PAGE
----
The industry has been talking about “smart manufacturing” for the last several years as the Industrial Internet of Things (IIoT), digitalization, machine learning, artificial intelligence (AI), and more have moved onto the plant floor. So what does the factory of the future look like?
“Every machine in the future will be intelligent,” said Rodney Brooks, co-founder and chief technology officer of Robust.AI, during his keynote presentation at the Automate Forward 2021 virtual trade show and conference. “All machines will be robots and will have artificial intelligence on them. It’s a long way from where we are today, but over the next few decades we’ll see old machines become robots and new machines start as robots. A new class of machines will be born robotic.”
According to Brooks, a roboticist who launched iRobot and Rethink Robotics prior to co-founding the Calif.-based start-up Robust.AI with four others—including cognitive scientist Gary Marcus—there is much room for improvement when it comes to combining AI and robots. There are many places where there are no machines but a need for more labor due to lifestyle changes. Now is the time for OEMs and technology companies to step up and contribute to the making of a new class of machine. “There’s plenty of room to do great things as most of the important stuff hasn’t been done yet.”
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The one obstacle to overcome here, however, is the complexity of robot software and the limitations of today’s AI. For example, today’s robots respond to rules, doing only what it is programmed to do. But tomorrow’s robots will need common sense to, for example, understand a hand gesture and intent. If a robot is used as an aide for elder care it must understand when someone needs help walking, or if the person is holding a book, the robot should automatically deduce that the individual will need their reading glasses.
“To make this work, common sense needs to be natural. We can’t explain everything to the robot,” Brooks said. In addition, robots need to show deference to its human counterparts so that there is mutual understanding of when it is appropriate to be assertive enough to do the task. “Robots need to be predictable to humans.”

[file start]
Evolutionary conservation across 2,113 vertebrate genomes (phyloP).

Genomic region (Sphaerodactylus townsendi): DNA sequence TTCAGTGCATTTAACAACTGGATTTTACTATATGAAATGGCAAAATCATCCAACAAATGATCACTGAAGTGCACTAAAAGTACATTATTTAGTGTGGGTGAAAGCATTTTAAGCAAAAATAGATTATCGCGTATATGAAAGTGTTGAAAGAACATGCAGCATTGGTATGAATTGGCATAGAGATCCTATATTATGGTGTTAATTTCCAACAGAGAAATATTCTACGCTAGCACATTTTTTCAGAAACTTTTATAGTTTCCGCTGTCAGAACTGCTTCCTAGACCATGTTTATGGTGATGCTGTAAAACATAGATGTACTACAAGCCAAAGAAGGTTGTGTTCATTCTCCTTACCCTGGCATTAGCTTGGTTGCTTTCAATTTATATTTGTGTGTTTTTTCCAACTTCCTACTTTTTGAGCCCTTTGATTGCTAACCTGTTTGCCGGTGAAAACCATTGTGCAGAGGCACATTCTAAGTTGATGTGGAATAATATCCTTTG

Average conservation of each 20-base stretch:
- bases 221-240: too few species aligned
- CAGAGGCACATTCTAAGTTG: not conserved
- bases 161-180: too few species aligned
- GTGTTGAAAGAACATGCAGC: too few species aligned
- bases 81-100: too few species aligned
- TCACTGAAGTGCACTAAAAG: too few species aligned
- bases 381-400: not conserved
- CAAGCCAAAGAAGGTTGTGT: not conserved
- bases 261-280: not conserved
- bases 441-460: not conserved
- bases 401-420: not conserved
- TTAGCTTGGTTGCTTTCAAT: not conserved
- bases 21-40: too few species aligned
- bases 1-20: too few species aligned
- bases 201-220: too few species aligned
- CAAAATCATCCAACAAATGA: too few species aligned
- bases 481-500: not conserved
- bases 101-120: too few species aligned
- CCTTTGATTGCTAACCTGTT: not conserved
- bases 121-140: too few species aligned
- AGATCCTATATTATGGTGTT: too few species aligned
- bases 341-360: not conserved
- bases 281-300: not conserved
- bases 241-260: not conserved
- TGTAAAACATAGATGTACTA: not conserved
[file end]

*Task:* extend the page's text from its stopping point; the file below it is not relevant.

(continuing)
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A new platform is needed
To create the software to do all of this, however, would take a company years of engineering and testing and pilot projects only to find out it isn’t what is needed or cannot scale. It’s high risk.
But Robust.AI looks to solve that problem with its code-less platform for robot software and its cognitive engine that can be used in different verticals, including the many segments of manufacturing.
The goal is to compress the time it takes to build the app by incorporating testing in week one, which is similar to the way video games work by testing what works at the beginning. So even before the robot moves there is a lot of testing. How? “We use AI powered by common sense,” said Brooks. “It puts common sense semantics into the perception and reasoning and semantics give us the AI we need to do this.”
Brooks explained that a machine builder could use the platform with different user interfaces to extract knowledge from people who would tell the platform what they want the machine to be like and to do. It reasons, adds in its own understanding of the world, and out comes a bunch of zeros and ones to go on the machine in real time. It could also add analytics, reporting, integration with MES, ERP, WMS (warehouse management system), etc., which all happens automatically, giving the machine the intelligence to do the appropriate things in its environment.
“This is where we want to get to, but for now we will need a little more help from experts, from the equipment manufacturers about kinematics. And Robust.AI services for now are not completely automatic, but as with game development, what started as completely manual and then semi-automatic, will become completely automatic,” Brooks said.
Today, the company can already build semantically aware common sense systems for a range of practical environments, including a mobile robot that can do UV disinfecting on selected objects in a human occupied environment. It is aware of changes in human behavior so that it does not cause danger. Or, a mobile robot navigating an ever-changing retail space and predicting what humans might do next, like walk across an aisle, and changing its own behavior so as not to collide.
Ultimately, by using this cognitive engine, robots will understand how to plan and optimize in order to do things while interacting with people. In fact, robots will even be able to communicate with each other, perhaps through the MES. But Brooks stops short of the notion that robots could autonomously build other robots. “That’s the standard fantasy of science fiction. We don’t have systems that autonomously manufacture anything. We can’t do that, it’s not how it works, there are so many people involved in the supply chain and will be for a long time…That won’t happen for a long time.”
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